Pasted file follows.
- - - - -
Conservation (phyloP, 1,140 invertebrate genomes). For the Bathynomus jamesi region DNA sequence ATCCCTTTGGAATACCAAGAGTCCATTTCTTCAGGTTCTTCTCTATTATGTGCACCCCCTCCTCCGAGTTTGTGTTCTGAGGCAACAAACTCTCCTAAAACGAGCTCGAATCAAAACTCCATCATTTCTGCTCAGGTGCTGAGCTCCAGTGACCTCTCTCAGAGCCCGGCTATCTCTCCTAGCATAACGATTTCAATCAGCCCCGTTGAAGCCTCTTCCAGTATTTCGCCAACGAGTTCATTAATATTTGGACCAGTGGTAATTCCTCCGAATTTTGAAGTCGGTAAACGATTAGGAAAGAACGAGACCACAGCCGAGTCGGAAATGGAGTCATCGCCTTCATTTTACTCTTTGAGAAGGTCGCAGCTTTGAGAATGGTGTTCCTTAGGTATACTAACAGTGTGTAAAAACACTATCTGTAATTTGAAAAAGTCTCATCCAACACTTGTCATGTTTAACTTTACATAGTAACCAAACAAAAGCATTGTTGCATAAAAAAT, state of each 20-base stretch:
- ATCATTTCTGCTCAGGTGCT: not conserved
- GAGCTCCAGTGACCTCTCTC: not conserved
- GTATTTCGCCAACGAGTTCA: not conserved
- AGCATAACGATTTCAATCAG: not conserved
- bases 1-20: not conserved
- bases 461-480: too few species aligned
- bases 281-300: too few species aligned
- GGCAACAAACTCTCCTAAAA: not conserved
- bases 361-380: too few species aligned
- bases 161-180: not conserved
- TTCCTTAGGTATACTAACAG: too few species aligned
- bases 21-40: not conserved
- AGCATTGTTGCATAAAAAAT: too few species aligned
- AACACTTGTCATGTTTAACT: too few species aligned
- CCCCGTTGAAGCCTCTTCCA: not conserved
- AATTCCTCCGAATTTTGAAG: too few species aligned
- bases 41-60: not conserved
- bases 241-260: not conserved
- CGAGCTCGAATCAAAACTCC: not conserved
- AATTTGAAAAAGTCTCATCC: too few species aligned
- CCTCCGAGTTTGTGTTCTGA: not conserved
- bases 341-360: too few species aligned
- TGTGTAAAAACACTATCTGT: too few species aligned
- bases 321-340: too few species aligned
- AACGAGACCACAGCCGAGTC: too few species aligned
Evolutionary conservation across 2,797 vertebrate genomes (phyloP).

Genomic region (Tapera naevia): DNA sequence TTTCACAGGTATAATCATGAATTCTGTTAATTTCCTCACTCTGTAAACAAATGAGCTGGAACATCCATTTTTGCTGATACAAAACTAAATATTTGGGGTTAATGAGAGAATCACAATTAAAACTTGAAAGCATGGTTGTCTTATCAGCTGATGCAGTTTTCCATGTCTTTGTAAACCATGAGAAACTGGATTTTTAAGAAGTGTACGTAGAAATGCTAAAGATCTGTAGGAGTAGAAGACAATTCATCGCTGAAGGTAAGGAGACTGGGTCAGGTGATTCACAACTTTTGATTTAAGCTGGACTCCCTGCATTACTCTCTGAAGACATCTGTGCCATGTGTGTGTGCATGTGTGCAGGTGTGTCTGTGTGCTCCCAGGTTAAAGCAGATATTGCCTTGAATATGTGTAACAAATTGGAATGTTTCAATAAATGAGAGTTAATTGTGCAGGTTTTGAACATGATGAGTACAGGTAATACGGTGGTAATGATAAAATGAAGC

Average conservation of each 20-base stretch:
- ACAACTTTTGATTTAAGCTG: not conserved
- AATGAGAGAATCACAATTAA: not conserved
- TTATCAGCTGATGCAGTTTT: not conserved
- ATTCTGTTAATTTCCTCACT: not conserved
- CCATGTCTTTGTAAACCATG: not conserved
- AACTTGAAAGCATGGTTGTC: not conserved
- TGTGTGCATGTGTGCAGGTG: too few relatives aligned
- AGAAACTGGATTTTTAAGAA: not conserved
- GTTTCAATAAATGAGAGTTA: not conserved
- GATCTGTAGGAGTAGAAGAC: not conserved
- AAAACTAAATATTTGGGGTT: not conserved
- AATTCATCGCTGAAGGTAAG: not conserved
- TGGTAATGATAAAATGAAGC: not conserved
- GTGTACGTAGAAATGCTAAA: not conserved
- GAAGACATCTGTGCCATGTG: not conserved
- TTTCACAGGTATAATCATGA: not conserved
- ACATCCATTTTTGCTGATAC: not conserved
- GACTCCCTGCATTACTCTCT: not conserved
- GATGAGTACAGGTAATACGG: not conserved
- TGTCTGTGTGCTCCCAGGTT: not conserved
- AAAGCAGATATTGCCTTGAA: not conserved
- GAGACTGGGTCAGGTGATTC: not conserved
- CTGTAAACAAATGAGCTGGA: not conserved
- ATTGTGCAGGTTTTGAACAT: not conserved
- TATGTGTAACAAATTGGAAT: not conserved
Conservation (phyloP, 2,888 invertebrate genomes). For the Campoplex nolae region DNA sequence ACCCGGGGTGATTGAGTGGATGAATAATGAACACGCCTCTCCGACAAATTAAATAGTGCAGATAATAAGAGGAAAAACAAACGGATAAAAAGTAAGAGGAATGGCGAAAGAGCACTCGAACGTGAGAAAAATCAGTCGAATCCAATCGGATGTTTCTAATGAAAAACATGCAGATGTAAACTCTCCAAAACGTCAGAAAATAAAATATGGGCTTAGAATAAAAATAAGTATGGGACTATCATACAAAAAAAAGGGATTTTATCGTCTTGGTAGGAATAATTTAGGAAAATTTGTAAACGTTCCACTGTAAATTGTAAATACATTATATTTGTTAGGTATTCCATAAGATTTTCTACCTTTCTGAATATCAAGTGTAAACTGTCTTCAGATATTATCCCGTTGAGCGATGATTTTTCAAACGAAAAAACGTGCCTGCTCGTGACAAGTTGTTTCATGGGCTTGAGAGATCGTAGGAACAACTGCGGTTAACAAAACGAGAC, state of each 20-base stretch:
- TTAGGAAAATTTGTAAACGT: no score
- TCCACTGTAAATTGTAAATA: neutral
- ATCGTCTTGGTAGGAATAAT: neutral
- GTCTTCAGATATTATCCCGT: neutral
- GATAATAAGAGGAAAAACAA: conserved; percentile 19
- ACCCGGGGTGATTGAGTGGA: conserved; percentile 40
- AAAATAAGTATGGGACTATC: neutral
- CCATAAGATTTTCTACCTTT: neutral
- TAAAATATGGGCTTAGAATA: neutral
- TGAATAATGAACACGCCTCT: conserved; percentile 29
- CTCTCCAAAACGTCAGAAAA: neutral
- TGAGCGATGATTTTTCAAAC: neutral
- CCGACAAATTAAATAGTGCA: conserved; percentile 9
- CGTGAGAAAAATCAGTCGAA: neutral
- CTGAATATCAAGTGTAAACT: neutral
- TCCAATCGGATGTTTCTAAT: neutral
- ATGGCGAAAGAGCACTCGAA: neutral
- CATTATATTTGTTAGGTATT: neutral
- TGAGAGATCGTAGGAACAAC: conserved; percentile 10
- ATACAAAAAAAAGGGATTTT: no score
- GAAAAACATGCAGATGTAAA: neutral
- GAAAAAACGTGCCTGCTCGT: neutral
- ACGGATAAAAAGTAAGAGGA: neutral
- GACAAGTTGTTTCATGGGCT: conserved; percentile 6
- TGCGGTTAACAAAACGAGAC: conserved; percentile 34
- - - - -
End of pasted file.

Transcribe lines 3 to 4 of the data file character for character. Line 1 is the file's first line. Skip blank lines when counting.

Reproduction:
- GAGCTCCAGTGACCTCTCTC: not conserved
- GTATTTCGCCAACGAGTTCA: not conserved